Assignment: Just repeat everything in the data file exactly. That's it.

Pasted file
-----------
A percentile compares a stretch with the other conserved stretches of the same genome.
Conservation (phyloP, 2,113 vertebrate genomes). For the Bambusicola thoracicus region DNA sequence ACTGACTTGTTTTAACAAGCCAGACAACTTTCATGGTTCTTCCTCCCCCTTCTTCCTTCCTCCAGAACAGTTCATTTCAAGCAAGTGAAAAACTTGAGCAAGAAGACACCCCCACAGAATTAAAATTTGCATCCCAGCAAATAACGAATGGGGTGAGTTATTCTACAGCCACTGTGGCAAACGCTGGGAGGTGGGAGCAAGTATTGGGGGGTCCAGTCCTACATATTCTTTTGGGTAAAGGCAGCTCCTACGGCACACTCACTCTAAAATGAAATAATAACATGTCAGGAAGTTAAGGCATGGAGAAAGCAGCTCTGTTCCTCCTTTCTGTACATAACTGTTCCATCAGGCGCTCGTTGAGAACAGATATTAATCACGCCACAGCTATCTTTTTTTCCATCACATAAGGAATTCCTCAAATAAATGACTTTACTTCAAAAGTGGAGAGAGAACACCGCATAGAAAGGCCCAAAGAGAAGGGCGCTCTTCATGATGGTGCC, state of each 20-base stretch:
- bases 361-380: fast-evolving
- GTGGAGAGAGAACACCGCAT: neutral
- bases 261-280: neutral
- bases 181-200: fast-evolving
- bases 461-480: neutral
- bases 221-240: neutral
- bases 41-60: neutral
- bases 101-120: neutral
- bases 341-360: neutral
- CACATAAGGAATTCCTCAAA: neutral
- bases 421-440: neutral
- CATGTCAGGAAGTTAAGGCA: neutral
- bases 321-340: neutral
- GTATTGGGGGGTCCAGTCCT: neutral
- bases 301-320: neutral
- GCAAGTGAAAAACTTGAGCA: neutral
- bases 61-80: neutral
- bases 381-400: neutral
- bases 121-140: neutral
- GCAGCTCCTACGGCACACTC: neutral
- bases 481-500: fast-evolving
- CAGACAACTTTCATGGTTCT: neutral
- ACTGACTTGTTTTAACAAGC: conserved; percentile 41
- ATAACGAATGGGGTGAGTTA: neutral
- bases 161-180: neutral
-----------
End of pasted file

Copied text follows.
A percentile compares a stretch with the other conserved stretches of the same genome.
Conservation (phyloP, 2,113 vertebrate genomes). For the Bambusicola thoracicus region DNA sequence ACTGACTTGTTTTAACAAGCCAGACAACTTTCATGGTTCTTCCTCCCCCTTCTTCCTTCCTCCAGAACAGTTCATTTCAAGCAAGTGAAAAACTTGAGCAAGAAGACACCCCCACAGAATTAAAATTTGCATCCCAGCAAATAACGAATGGGGTGAGTTATTCTACAGCCACTGTGGCAAACGCTGGGAGGTGGGAGCAAGTATTGGGGGGTCCAGTCCTACATATTCTTTTGGGTAAAGGCAGCTCCTACGGCACACTCACTCTAAAATGAAATAATAACATGTCAGGAAGTTAAGGCATGGAGAAAGCAGCTCTGTTCCTCCTTTCTGTACATAACTGTTCCATCAGGCGCTCGTTGAGAACAGATATTAATCACGCCACAGCTATCTTTTTTTCCATCACATAAGGAATTCCTCAAATAAATGACTTTACTTCAAAAGTGGAGAGAGAACACCGCATAGAAAGGCCCAAAGAGAAGGGCGCTCTTCATGATGGTGCC, state of each 20-base stretch:
- bases 361-380: fast-evolving
- GTGGAGAGAGAACACCGCAT: neutral
- bases 261-280: neutral
- bases 181-200: fast-evolving
- bases 461-480: neutral
- bases 221-240: neutral
- bases 41-60: neutral
- bases 101-120: neutral
- bases 341-360: neutral
- CACATAAGGAATTCCTCAAA: neutral
- bases 421-440: neutral
- CATGTCAGGAAGTTAAGGCA: neutral
- bases 321-340: neutral
- GTATTGGGGGGTCCAGTCCT: neutral
- bases 301-320: neutral
- GCAAGTGAAAAACTTGAGCA: neutral
- bases 61-80: neutral
- bases 381-400: neutral
- bases 121-140: neutral
- GCAGCTCCTACGGCACACTC: neutral
- bases 481-500: fast-evolving
- CAGACAACTTTCATGGTTCT: neutral
- ACTGACTTGTTTTAACAAGC: conserved; percentile 41
- ATAACGAATGGGGTGAGTTA: neutral
- bases 161-180: neutral